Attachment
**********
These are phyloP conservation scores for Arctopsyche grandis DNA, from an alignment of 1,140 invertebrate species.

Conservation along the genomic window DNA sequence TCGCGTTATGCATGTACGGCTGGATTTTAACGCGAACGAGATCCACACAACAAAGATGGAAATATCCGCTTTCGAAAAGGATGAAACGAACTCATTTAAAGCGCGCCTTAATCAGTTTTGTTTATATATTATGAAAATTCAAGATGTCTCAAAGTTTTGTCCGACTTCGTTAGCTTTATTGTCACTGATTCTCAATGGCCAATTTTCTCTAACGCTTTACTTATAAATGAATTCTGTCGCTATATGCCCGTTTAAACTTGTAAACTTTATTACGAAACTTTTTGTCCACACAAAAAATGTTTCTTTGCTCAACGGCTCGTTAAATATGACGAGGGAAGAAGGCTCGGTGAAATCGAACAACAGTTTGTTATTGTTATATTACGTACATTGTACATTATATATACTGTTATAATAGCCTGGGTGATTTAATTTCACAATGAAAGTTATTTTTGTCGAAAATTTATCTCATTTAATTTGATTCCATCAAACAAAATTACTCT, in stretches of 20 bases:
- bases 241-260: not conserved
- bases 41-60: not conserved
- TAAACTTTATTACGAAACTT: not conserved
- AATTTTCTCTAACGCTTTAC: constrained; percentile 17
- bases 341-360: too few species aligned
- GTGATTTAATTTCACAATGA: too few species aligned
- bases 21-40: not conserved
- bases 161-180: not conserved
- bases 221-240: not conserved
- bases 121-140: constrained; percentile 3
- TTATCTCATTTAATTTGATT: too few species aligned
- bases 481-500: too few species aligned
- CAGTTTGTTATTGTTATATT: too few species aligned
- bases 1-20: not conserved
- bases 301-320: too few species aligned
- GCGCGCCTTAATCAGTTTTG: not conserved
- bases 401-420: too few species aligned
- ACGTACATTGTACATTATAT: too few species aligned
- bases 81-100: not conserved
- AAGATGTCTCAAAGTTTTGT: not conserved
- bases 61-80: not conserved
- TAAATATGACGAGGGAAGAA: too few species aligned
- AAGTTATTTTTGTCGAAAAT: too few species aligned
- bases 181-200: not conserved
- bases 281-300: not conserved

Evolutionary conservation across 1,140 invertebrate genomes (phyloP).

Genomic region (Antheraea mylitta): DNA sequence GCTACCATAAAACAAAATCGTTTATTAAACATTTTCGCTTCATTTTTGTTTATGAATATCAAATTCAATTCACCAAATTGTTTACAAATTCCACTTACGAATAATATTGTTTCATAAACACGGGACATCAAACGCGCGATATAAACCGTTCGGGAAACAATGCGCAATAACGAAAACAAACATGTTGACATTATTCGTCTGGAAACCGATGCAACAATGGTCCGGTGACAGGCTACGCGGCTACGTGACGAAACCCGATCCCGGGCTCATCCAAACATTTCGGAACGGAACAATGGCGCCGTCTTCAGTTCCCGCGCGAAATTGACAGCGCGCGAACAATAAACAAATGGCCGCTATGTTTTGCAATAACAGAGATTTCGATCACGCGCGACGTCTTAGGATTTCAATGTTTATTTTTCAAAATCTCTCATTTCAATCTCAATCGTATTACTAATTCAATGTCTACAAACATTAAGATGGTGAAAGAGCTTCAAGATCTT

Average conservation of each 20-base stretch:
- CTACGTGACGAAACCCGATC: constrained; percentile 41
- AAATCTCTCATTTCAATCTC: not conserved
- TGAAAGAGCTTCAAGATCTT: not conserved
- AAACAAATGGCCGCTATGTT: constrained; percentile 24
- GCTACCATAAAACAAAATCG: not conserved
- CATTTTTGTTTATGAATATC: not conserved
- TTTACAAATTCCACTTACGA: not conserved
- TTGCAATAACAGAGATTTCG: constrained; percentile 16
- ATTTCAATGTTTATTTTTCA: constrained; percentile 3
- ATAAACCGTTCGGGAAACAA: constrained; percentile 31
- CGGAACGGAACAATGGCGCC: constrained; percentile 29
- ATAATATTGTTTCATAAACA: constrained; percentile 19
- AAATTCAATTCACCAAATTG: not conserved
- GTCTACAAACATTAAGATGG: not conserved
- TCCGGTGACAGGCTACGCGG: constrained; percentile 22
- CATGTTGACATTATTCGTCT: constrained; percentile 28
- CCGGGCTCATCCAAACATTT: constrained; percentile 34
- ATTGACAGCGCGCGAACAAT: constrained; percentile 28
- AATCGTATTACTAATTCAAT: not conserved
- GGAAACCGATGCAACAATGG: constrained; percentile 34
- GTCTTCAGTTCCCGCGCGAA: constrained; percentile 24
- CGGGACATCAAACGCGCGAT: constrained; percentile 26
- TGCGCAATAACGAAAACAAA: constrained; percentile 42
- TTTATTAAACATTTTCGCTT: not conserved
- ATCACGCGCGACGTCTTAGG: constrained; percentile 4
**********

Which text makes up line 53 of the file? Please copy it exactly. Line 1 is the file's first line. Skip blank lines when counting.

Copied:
- TGCGCAATAACGAAAACAAA: constrained; percentile 42